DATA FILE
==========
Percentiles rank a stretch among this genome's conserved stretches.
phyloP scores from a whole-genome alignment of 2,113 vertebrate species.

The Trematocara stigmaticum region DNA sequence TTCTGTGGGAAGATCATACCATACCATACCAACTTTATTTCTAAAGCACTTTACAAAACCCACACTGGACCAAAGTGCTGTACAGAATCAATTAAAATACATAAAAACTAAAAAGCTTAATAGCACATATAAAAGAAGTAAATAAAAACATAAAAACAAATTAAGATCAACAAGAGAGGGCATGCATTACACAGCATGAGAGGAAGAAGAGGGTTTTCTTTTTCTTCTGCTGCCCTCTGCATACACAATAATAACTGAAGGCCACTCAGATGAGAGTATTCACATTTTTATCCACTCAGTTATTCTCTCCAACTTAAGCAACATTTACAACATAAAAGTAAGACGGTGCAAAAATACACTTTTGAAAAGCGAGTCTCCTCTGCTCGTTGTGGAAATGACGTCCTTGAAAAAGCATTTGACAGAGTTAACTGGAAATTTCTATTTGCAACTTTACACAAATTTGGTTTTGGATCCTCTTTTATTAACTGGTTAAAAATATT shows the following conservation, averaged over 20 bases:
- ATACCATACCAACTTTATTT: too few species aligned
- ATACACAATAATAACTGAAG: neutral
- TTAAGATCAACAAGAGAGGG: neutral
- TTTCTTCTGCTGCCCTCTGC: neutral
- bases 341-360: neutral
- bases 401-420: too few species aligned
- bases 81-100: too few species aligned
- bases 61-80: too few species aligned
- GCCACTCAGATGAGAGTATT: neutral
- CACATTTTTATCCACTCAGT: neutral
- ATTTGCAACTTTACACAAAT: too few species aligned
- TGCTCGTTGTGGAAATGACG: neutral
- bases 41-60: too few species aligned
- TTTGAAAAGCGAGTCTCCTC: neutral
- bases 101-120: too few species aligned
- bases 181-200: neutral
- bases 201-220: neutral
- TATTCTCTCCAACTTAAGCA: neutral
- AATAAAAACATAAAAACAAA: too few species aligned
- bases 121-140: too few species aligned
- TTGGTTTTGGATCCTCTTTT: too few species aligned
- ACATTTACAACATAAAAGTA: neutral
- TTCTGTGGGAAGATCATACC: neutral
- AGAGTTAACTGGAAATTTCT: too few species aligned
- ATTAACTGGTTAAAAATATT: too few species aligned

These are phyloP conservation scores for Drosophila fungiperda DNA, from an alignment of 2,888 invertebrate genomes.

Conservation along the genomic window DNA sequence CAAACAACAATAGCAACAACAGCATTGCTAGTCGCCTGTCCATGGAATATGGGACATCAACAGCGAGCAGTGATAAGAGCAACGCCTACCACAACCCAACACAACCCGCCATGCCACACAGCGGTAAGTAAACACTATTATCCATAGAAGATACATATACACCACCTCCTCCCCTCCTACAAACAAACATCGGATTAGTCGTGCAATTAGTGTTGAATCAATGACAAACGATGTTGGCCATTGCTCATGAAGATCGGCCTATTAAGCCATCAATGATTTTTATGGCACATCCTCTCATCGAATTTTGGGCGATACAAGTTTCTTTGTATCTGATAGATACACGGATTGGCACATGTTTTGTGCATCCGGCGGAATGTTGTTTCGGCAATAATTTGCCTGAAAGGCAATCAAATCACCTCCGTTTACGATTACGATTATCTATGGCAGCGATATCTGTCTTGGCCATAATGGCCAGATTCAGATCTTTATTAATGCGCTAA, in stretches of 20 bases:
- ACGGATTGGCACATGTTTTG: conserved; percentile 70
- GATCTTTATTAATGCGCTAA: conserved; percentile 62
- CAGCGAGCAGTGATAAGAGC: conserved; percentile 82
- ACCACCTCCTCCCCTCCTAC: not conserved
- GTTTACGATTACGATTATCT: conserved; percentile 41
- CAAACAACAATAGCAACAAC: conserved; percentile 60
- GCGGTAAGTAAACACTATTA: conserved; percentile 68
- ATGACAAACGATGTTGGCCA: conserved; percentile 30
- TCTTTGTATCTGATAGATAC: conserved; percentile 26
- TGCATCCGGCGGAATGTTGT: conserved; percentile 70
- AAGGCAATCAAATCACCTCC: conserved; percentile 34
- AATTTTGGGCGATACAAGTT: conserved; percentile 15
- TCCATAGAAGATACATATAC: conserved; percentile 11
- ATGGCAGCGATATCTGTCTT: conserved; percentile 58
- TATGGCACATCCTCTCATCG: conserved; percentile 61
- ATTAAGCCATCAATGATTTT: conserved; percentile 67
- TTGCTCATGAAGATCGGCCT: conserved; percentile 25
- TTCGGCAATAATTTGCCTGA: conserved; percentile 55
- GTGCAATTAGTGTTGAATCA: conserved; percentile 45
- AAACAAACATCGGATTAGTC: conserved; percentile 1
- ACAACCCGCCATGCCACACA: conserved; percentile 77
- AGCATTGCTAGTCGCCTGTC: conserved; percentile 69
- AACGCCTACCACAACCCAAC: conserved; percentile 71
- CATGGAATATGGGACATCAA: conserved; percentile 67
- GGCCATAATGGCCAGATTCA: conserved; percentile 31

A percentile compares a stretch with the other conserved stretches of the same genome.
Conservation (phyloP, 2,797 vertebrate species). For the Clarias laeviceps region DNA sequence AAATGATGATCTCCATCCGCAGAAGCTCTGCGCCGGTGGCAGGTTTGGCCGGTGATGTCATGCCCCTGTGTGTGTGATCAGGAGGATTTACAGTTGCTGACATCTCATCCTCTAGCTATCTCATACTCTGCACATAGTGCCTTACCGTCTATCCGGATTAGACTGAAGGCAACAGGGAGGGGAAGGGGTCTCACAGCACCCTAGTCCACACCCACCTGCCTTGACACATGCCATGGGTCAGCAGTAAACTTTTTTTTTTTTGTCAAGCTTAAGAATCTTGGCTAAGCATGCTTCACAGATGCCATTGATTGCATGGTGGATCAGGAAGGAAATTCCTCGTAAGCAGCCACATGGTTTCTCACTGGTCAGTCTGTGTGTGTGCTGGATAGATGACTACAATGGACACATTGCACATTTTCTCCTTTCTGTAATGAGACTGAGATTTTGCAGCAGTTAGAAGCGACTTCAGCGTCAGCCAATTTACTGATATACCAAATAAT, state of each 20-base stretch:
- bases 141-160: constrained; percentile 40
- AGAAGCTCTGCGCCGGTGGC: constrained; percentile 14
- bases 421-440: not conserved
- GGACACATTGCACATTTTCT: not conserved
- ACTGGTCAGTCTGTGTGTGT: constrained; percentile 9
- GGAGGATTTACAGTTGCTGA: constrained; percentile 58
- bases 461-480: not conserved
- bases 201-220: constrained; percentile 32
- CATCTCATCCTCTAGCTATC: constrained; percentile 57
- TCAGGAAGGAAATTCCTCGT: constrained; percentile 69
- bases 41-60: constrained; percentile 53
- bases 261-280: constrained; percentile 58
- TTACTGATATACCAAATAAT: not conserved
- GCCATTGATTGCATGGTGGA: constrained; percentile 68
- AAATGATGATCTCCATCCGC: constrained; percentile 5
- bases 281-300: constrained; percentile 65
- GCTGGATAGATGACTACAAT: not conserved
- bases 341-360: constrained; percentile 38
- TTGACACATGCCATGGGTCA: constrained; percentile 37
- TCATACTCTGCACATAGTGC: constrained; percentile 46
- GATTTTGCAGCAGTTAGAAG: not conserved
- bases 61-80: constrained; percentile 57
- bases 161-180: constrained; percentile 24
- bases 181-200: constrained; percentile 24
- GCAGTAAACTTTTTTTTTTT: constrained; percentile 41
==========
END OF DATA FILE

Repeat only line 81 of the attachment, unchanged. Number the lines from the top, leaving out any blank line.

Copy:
- bases 181-200: constrained; percentile 24